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Two cases of uveal effusion syndrome.

Lee JH, Choi JY, Kim SS - Korean J Ophthalmol (2006)

Bottom Line: The first case was a 25-year-old man who presented with decreased visual acuity in the left eye and hypotony.Fundus examination revealed choroidal effusion and retinal detachment with a thickened eyeball.The visual acuity of the nanophthalmic patient was well maintained during a 3-year follow-up period without treatment. appropriate treatment modalities should be considered depending on the ophthalmic condition of the individual patient.

View Article: PubMed Central - PubMed

Affiliation: The Institute of Vision Research, Department of Ophthalmology, Yonsei University College of Medicine, Seoul, Korea.

ABSTRACT

Purpose: To report a case of uveal effusion syndrome associated with hypotony and a case of uveal effusion syndrome in nanophthalmos.

Methods: The first case was a 25-year-old man who presented with decreased visual acuity in the left eye and hypotony. Fundus examination revealed choroidal effusion and retinal detachment with a thickened eyeball. Partial thickness sclerotomy and sclerectomy were performed. The second case was a 13-year-old boy who had uveal effusion syndrome with a nanophthalmic eye.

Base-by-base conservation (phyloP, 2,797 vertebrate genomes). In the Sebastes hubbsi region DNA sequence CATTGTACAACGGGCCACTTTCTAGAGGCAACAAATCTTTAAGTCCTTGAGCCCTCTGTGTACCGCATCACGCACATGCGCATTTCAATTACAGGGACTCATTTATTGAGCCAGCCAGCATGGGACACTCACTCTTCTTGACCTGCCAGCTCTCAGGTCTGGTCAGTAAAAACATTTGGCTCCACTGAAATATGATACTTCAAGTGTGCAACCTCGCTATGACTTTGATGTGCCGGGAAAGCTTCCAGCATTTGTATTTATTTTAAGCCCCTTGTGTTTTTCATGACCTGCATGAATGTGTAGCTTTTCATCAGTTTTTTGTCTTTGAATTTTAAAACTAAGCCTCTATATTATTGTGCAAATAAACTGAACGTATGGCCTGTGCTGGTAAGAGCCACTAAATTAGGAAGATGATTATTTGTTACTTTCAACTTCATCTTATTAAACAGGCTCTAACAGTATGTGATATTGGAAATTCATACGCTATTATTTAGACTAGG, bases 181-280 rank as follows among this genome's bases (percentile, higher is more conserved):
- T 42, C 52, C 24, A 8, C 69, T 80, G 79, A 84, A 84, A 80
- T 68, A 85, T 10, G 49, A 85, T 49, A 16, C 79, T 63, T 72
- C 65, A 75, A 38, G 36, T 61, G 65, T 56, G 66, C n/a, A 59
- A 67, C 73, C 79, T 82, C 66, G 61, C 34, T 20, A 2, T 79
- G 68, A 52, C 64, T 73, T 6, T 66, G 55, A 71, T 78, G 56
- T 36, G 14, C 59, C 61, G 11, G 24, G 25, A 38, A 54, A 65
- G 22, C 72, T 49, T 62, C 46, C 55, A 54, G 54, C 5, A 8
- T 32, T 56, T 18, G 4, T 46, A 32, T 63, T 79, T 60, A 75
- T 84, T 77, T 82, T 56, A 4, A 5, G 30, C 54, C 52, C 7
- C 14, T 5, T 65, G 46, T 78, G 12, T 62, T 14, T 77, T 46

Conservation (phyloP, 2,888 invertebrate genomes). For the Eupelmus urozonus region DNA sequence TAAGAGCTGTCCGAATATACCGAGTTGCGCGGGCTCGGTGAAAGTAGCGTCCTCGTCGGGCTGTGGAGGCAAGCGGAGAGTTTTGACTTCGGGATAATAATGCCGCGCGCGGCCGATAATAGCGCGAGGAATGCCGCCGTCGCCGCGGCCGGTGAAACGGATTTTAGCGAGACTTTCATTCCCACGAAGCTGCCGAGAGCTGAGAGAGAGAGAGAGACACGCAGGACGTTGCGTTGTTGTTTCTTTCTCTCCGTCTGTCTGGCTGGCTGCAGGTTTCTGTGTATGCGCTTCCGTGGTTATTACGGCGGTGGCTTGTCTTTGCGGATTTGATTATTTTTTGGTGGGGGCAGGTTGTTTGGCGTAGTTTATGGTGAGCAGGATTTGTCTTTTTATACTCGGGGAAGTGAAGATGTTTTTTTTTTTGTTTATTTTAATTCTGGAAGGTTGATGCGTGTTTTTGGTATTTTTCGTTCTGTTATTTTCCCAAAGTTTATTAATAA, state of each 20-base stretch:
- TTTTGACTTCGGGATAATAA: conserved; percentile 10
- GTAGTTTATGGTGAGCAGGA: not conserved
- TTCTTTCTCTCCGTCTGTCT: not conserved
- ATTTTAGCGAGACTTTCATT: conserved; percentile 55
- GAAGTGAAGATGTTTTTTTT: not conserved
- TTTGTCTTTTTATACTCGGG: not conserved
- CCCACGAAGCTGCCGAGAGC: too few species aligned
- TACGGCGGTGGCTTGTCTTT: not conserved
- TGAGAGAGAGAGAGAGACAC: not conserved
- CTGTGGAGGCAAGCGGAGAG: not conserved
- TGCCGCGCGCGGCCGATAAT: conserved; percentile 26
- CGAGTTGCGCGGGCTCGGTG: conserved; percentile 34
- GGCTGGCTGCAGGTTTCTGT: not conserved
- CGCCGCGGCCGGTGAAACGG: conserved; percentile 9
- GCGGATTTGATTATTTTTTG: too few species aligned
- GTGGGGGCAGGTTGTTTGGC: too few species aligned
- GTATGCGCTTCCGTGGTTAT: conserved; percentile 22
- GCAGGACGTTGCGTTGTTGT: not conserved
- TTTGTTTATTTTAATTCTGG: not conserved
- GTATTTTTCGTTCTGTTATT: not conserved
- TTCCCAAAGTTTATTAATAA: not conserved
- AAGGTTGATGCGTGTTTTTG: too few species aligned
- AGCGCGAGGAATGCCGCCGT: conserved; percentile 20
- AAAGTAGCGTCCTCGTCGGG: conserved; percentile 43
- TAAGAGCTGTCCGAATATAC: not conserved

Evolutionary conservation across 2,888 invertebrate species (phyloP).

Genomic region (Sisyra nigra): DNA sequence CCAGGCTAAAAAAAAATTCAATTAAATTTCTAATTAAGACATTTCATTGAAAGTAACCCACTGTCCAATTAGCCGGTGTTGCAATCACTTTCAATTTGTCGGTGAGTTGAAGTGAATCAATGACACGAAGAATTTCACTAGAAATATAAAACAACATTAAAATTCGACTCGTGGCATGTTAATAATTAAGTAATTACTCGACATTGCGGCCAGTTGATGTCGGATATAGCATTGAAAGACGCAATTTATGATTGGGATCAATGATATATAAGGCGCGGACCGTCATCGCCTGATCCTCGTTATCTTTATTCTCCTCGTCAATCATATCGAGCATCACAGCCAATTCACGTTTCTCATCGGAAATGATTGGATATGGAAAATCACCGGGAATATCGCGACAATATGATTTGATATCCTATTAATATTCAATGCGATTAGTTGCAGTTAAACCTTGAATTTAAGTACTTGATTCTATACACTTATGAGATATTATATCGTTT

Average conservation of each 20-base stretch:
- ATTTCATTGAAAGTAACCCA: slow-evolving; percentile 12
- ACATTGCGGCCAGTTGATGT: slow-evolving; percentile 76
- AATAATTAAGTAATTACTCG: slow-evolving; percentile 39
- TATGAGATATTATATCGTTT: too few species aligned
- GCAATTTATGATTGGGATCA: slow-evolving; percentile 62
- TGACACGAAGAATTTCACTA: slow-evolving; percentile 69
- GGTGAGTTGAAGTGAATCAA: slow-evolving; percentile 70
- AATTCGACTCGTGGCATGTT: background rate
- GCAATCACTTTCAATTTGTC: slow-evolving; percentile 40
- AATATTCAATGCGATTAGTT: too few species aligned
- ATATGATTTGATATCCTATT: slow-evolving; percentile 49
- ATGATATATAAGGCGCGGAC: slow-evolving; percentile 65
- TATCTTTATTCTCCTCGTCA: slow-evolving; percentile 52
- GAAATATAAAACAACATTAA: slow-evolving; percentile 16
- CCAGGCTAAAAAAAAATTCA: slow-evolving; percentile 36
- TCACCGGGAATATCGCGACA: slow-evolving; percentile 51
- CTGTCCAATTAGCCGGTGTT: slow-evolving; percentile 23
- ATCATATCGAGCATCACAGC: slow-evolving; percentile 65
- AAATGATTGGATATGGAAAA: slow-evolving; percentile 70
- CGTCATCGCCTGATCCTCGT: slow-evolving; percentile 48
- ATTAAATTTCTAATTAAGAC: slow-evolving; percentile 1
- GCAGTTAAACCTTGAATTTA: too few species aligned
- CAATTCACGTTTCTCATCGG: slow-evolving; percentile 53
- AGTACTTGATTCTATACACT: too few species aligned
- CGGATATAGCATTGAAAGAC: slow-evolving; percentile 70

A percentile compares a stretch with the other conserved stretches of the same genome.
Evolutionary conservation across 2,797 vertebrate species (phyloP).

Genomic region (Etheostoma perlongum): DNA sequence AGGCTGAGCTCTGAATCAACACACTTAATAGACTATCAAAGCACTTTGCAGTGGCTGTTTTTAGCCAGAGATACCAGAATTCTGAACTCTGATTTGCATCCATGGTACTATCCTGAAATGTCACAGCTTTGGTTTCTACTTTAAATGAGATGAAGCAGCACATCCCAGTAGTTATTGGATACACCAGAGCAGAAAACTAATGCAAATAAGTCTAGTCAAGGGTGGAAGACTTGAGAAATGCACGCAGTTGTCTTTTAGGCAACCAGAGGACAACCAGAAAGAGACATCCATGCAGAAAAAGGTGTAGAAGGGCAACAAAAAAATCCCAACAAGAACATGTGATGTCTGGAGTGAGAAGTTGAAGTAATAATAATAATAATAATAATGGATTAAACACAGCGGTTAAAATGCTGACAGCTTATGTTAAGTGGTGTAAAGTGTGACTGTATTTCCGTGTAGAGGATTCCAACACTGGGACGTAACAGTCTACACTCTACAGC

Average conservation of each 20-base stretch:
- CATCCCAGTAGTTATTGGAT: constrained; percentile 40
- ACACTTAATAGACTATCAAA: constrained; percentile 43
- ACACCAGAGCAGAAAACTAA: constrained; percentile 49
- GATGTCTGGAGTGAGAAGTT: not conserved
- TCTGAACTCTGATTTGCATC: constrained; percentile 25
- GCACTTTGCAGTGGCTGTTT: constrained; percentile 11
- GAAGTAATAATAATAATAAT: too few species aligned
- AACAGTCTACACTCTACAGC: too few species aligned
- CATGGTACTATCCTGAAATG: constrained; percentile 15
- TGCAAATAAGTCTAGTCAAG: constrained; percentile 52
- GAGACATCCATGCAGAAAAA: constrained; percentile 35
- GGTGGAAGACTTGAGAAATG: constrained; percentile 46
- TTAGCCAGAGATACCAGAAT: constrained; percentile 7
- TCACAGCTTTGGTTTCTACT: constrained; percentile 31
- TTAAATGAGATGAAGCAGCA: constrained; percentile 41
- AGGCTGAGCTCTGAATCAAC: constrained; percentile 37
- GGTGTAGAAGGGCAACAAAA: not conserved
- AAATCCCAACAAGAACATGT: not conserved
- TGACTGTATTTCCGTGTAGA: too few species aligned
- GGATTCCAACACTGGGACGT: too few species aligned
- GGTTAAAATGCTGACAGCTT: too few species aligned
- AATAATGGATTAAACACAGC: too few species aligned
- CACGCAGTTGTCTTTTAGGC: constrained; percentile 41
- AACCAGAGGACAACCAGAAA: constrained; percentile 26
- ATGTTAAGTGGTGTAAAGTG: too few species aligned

Results: In the patient with hypotony, intraocular pressure was well maintained following partial thickness sclerotomy and sclerectomy, and choroidal effusion and retinal detachment were reduced. The visual acuity of the nanophthalmic patient was well maintained during a 3-year follow-up period without treatment.

Conclusions: appropriate treatment modalities should be considered depending on the ophthalmic condition of the individual patient.

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Related in: MedlinePlus

Color photograph of case 1 at postoperative 2 months showing attached retina and near complete resolution of choroidal detachment.
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Figure 3: Color photograph of case 1 at postoperative 2 months showing attached retina and near complete resolution of choroidal detachment.

Mentions: Subscleral sclerectomy was performed at two sites in the temporoinferior and nasoinferior quadrants. A half thickness scleral flap measuring 4×4 mm was made 8 mm from the limbus. Under the scleral flap, the remaining thickness of the sclera was excised in pieces measuring 2×2 mm, thereby exposing the choroid. The scleral flap was loosely sutured and C3F8 gas was injected into the vitreous. At postoperative 1 week, IOP in the left eye was 46 mmHg, and Diamox®, Cosopt®, Alphagan® and Xalatan® were administered. One week later the IOP in the left eye was 17 mmHg. At postoperative 2 months, fundus examination (Fig. 3) revealed an attached retina and near complete resolution of the choroidal detachment. Five months after surgery, IOP was 11 mmHg and BCVA was 0.1 in the left eye. No surgery-related side effects were noted and cataract surgery was considered to improve visual acuity.